13. 13. Complaints & Criticisms of SBG<br />Students: <br />Cognitive dissonance with regard to grading<br />“What the formula” (WTF) moments occurred when students could not figure the calculation of their grade<br />SOLUTION: MORE TRANSPARENT PROCESS<br />Forces them to have to know it<br />Many are used to being able to “fake it to make it” (the game of school)<br />SOLUTION: START FROM DAY 1 & INTRODUCE PROCESS WITH AN INVITING EXPERIENCE<br />Mr. Abud, I was wondering what my grade is; it says “approaching proficiency” a bunch of times.<br />
  14. 14. Complaints & Criticisms of SBG<br />Parents: <br />Not possible with Pinnacle to see why their student has the grades on the standards that they do<br />Searching for a missing “checklist” that their student did not complete<br />SOLUTION: STUDENTS KEEP TRACK OF THEIR PROGRESS<br />Grade lower than expected, yet student “does their work”<br />Parents used to having completion accountability for students’ grades<br />SOLUTION: LETTERS HOME EXPLAINING PROCESS<br />Perhaps my grade was artificially inflated by all that copying I did on my homework for completion…<br />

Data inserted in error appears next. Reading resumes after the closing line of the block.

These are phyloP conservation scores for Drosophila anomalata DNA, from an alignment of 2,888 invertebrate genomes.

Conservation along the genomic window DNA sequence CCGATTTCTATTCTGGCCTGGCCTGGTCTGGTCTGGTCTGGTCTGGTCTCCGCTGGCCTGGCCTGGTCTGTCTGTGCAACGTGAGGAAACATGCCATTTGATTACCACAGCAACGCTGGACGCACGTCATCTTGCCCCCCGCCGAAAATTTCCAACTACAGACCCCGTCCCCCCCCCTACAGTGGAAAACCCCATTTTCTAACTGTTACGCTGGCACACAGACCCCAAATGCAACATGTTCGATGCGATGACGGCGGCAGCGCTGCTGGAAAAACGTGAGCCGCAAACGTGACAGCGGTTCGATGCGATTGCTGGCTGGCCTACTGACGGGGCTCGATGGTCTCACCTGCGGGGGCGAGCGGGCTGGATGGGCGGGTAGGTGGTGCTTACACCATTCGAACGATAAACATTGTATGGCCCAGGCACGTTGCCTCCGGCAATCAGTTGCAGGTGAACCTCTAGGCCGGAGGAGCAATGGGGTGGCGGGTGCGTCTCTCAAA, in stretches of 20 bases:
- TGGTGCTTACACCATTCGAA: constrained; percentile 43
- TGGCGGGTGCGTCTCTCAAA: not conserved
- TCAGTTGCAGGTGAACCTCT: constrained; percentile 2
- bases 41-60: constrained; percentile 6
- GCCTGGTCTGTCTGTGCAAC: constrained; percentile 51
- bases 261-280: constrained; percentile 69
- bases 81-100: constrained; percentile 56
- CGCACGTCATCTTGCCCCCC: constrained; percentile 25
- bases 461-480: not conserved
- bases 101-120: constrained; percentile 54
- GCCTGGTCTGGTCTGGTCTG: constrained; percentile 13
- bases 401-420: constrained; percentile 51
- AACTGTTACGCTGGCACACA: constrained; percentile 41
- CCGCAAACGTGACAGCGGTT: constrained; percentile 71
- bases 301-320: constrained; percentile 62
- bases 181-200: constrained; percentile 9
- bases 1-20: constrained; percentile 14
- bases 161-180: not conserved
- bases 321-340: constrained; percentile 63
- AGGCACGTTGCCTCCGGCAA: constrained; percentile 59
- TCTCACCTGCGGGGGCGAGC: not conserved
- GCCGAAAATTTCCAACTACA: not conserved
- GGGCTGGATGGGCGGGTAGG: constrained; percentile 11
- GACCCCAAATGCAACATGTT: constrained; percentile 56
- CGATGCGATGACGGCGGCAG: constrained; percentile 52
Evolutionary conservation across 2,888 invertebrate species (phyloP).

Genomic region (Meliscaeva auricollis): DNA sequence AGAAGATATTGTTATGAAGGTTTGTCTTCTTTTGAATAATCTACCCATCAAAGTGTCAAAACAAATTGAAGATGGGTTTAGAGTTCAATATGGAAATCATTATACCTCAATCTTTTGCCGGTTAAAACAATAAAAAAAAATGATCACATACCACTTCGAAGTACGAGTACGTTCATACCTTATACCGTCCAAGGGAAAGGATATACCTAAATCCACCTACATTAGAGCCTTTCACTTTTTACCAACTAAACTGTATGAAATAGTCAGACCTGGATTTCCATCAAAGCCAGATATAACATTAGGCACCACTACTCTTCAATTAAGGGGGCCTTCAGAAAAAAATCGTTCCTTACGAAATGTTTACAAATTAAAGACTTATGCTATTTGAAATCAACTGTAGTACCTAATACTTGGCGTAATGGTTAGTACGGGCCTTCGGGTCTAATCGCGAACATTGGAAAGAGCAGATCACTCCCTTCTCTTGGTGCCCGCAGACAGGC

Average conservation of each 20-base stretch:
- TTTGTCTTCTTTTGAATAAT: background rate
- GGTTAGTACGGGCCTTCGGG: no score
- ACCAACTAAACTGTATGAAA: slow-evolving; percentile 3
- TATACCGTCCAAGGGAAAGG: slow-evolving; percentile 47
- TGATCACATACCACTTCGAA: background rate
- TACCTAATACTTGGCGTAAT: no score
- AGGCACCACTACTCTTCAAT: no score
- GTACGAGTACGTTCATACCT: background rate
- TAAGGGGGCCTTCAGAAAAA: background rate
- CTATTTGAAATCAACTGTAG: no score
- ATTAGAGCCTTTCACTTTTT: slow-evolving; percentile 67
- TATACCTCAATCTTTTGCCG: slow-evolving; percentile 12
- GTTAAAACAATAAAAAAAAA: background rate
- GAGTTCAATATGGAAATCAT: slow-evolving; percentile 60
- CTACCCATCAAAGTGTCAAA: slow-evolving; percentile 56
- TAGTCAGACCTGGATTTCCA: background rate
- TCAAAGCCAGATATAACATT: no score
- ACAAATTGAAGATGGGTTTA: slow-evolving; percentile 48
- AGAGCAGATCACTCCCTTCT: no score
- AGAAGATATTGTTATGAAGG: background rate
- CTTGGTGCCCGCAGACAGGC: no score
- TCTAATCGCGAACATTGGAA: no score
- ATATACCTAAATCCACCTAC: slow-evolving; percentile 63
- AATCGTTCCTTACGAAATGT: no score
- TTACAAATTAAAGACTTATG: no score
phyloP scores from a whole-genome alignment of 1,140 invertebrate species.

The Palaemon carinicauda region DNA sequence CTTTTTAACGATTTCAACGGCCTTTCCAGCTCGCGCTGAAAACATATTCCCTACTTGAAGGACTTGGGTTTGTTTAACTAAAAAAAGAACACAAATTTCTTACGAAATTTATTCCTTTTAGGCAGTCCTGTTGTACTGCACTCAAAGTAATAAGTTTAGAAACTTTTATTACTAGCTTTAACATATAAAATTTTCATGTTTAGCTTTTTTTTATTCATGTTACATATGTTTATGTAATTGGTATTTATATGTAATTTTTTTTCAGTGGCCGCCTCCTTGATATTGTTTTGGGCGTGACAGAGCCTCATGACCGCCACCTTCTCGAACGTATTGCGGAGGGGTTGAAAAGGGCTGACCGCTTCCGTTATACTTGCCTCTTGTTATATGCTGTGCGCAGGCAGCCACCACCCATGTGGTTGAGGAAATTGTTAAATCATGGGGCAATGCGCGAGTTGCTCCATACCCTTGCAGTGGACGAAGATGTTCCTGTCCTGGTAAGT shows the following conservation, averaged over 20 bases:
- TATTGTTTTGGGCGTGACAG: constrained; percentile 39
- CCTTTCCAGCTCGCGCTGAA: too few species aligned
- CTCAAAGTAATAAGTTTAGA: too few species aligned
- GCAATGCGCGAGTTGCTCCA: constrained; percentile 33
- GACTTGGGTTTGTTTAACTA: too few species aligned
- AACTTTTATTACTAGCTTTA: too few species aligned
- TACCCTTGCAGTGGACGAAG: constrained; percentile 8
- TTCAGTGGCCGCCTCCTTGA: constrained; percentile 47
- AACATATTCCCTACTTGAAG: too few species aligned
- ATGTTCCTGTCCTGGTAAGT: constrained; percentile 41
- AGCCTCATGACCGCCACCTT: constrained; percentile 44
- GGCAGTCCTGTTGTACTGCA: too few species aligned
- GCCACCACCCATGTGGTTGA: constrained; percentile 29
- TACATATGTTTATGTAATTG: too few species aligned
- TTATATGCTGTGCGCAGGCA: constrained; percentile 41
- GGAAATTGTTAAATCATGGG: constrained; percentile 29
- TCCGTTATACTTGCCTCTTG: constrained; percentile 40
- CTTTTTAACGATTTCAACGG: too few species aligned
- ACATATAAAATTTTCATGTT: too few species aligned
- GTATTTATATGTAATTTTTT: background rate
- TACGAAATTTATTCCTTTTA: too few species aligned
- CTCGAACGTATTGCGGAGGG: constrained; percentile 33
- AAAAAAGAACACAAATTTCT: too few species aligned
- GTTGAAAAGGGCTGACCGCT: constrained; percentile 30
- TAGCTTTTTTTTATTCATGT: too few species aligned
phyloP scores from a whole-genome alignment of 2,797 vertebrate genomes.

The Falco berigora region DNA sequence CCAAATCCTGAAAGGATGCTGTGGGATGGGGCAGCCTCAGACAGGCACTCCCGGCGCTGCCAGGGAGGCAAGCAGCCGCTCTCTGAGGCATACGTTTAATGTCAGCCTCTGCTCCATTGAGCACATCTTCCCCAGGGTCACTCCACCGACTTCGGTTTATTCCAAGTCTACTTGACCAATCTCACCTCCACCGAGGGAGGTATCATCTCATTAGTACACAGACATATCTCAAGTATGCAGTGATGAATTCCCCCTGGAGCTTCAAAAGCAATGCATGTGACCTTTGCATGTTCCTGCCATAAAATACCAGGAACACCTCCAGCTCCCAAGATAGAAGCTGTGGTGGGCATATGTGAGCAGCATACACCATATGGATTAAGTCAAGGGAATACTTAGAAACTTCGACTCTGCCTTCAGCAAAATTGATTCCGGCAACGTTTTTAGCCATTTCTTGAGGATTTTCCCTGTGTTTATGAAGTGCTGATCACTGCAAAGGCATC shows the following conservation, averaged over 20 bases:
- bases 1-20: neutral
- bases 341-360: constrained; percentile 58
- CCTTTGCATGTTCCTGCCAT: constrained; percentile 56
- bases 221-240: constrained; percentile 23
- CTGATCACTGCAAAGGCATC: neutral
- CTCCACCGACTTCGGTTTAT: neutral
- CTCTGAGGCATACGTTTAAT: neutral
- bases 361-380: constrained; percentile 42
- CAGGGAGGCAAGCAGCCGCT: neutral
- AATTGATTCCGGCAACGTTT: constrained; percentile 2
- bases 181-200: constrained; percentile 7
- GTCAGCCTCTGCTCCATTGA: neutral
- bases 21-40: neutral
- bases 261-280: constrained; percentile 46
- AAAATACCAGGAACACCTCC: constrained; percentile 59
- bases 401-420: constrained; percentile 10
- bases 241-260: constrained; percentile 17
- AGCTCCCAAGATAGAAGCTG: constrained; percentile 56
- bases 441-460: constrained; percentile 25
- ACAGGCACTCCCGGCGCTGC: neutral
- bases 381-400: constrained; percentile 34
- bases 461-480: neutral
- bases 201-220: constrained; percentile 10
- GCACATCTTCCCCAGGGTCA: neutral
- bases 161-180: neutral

15. 15. Conclusions, Reflections, & Recommendations<br />Strengths (+)<br />Changes (∆)<br />Focus on learning, not just doing<br />Opportunity for improvement<br />Removes pressure of academic risk-taking <br />Connects grade to learning<br />Makes assessment and grading more transparent/relevant<br />Standards in gradebook instead of tasks<br />Starts from day 1<br />Students track their own progress<br />More formative assessment<br />Obtrusive<br />Unobtrusive<br />Student-generated<br />Rubrics<br />Letter home to explain process<br />